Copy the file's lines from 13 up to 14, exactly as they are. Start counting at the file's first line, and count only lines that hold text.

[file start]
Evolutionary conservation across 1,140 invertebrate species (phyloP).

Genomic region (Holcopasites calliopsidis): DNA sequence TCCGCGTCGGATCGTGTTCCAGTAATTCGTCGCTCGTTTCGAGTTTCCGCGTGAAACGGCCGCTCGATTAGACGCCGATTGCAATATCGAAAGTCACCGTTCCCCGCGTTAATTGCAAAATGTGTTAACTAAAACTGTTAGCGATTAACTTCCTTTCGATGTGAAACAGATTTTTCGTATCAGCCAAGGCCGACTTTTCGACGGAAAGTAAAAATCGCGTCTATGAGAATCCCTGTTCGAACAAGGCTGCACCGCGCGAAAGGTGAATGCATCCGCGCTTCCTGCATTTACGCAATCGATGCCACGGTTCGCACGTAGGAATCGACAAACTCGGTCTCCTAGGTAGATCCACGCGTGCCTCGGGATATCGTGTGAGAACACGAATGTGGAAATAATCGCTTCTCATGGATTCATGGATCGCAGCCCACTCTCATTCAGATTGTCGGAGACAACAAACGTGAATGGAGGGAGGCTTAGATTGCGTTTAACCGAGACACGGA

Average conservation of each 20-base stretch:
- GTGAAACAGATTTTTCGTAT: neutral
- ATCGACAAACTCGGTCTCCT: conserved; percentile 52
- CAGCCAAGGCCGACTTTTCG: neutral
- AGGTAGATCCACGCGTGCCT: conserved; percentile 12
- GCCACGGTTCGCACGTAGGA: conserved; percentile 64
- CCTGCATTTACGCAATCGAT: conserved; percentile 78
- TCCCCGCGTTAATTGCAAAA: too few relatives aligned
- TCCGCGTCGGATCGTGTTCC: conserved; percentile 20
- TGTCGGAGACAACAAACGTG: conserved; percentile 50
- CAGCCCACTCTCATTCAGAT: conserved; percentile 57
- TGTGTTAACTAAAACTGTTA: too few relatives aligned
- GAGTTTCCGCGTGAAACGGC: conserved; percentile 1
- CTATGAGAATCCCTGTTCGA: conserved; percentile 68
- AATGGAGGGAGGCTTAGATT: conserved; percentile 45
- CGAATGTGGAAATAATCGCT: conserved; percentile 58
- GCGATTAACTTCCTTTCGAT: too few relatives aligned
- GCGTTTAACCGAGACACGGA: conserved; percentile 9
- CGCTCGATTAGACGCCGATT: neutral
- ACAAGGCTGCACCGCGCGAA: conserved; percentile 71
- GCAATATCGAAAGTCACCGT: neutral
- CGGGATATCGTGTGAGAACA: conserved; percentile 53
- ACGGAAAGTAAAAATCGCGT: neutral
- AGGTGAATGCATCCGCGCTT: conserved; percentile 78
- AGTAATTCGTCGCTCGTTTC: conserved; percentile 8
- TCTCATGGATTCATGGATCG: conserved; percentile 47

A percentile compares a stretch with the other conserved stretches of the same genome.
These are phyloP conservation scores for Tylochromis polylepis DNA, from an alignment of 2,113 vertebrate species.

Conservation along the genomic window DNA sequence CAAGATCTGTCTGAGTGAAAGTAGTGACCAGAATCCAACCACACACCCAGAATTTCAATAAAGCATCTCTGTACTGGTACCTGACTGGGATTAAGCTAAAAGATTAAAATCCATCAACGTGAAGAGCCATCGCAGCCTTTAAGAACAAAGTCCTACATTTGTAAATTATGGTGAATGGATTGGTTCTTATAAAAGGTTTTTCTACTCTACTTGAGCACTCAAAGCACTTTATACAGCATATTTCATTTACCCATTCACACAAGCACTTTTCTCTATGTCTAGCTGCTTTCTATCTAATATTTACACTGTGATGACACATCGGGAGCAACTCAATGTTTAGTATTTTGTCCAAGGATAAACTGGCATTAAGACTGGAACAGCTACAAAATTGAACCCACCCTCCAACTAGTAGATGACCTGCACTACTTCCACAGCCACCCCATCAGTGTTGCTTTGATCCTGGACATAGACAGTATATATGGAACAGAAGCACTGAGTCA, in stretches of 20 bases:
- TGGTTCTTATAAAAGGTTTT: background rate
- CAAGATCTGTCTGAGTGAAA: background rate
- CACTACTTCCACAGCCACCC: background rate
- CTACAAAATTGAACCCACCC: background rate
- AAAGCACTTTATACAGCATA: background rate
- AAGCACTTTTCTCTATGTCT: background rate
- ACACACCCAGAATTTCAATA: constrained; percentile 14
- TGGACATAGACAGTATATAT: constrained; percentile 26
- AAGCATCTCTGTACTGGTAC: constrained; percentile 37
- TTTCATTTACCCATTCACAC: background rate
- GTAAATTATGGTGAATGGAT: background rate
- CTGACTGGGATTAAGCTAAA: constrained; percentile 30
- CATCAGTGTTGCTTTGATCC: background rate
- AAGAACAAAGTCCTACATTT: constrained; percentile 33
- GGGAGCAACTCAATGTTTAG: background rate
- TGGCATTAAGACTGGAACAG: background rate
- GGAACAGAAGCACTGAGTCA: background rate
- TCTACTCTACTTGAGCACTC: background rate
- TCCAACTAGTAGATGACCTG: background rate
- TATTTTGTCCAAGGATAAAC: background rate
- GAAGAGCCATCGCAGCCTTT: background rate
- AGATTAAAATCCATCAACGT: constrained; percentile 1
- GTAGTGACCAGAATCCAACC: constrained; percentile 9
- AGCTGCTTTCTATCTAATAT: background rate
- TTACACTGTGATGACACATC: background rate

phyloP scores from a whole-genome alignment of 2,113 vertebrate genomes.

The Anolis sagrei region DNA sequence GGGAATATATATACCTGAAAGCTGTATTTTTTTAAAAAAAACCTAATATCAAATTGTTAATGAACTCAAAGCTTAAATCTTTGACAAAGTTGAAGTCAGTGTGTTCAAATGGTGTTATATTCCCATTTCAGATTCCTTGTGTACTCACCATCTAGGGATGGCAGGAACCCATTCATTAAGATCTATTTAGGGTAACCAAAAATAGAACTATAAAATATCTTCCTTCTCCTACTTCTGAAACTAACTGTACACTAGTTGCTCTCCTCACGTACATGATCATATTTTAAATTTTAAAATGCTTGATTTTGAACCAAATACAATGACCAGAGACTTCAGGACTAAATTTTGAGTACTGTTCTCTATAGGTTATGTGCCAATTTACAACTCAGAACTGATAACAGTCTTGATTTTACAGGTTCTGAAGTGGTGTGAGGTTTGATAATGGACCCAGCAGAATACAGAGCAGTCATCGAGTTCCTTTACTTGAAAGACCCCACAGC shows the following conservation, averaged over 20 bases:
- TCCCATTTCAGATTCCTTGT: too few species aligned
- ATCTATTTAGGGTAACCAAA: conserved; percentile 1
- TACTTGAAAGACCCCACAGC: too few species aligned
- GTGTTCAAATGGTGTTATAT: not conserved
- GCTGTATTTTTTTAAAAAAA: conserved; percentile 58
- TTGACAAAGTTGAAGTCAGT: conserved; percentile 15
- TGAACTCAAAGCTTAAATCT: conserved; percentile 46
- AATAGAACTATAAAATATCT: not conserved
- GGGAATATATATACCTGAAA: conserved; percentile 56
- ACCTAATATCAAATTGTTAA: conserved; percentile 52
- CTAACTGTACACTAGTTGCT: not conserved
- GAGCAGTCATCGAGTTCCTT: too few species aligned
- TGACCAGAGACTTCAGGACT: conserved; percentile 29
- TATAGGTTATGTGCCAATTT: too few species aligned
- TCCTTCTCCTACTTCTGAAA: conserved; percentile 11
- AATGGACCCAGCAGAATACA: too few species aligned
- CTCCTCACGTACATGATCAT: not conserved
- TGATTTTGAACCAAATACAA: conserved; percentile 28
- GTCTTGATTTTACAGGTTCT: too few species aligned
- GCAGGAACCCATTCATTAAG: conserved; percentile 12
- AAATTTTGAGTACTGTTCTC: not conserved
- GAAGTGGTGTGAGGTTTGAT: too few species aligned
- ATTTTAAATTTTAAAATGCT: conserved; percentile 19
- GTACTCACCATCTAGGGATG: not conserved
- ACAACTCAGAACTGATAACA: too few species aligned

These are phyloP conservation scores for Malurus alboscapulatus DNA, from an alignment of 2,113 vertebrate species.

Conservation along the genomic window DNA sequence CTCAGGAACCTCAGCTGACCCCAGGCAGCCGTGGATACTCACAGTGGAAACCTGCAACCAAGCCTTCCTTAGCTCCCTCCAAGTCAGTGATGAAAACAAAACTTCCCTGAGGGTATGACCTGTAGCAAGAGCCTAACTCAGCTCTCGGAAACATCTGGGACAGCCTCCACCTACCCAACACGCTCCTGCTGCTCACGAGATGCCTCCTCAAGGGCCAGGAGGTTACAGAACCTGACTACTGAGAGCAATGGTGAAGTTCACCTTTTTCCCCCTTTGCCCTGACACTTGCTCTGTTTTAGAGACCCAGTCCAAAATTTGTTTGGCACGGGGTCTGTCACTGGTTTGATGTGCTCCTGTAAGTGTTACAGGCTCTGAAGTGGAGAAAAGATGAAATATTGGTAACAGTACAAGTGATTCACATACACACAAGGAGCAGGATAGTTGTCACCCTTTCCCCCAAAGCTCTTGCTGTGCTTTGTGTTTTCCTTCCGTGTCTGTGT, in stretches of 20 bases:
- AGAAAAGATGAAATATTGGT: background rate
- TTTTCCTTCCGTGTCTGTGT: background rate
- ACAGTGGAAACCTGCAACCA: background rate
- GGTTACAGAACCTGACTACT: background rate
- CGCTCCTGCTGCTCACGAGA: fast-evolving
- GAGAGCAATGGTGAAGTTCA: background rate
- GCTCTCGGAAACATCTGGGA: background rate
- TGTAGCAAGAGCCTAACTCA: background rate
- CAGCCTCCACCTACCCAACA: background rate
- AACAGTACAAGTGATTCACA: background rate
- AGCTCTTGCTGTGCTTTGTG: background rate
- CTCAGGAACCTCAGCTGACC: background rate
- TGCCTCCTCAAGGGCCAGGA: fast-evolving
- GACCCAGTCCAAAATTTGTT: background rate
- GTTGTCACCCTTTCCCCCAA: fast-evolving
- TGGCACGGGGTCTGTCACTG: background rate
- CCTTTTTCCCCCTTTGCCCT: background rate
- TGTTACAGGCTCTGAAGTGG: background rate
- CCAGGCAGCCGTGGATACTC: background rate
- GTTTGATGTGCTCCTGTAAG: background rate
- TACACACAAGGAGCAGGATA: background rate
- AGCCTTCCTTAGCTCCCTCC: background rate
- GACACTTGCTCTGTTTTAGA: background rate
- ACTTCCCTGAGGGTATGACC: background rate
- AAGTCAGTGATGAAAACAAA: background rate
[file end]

- CAGCCCACTCTCATTCAGAT: conserved; percentile 57
- TGTGTTAACTAAAACTGTTA: too few relatives aligned